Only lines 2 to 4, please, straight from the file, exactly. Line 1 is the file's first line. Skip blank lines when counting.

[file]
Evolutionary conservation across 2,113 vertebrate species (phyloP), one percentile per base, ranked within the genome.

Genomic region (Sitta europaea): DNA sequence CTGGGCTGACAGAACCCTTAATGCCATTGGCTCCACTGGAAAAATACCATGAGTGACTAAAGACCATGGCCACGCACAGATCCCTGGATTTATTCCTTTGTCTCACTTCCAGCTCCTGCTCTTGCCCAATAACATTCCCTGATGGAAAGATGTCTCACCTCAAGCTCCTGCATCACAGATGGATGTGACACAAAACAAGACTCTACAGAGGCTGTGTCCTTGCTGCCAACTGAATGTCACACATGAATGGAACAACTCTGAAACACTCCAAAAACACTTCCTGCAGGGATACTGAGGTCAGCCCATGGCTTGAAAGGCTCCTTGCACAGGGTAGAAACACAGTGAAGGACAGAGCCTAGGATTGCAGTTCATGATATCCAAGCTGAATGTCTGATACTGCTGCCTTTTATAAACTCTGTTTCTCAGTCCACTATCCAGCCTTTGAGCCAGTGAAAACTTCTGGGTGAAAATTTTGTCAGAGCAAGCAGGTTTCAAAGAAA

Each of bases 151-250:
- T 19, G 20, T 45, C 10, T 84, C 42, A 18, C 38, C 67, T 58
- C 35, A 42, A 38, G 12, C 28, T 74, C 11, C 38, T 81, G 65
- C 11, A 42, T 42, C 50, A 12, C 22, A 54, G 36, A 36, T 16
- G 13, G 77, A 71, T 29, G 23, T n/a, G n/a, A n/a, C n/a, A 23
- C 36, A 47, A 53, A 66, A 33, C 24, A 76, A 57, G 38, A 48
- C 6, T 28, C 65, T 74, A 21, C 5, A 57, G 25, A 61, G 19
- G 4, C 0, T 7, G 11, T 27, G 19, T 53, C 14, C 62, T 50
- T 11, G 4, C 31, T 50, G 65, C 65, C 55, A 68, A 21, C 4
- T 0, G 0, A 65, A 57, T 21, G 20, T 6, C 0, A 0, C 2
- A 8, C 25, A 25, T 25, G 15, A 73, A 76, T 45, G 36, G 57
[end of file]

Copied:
Genomic region (Sitta europaea): DNA sequence CTGGGCTGACAGAACCCTTAATGCCATTGGCTCCACTGGAAAAATACCATGAGTGACTAAAGACCATGGCCACGCACAGATCCCTGGATTTATTCCTTTGTCTCACTTCCAGCTCCTGCTCTTGCCCAATAACATTCCCTGATGGAAAGATGTCTCACCTCAAGCTCCTGCATCACAGATGGATGTGACACAAAACAAGACTCTACAGAGGCTGTGTCCTTGCTGCCAACTGAATGTCACACATGAATGGAACAACTCTGAAACACTCCAAAAACACTTCCTGCAGGGATACTGAGGTCAGCCCATGGCTTGAAAGGCTCCTTGCACAGGGTAGAAACACAGTGAAGGACAGAGCCTAGGATTGCAGTTCATGATATCCAAGCTGAATGTCTGATACTGCTGCCTTTTATAAACTCTGTTTCTCAGTCCACTATCCAGCCTTTGAGCCAGTGAAAACTTCTGGGTGAAAATTTTGTCAGAGCAAGCAGGTTTCAAAGAAA

Each of bases 151-250:
- T 19, G 20, T 45, C 10, T 84, C 42, A 18, C 38, C 67, T 58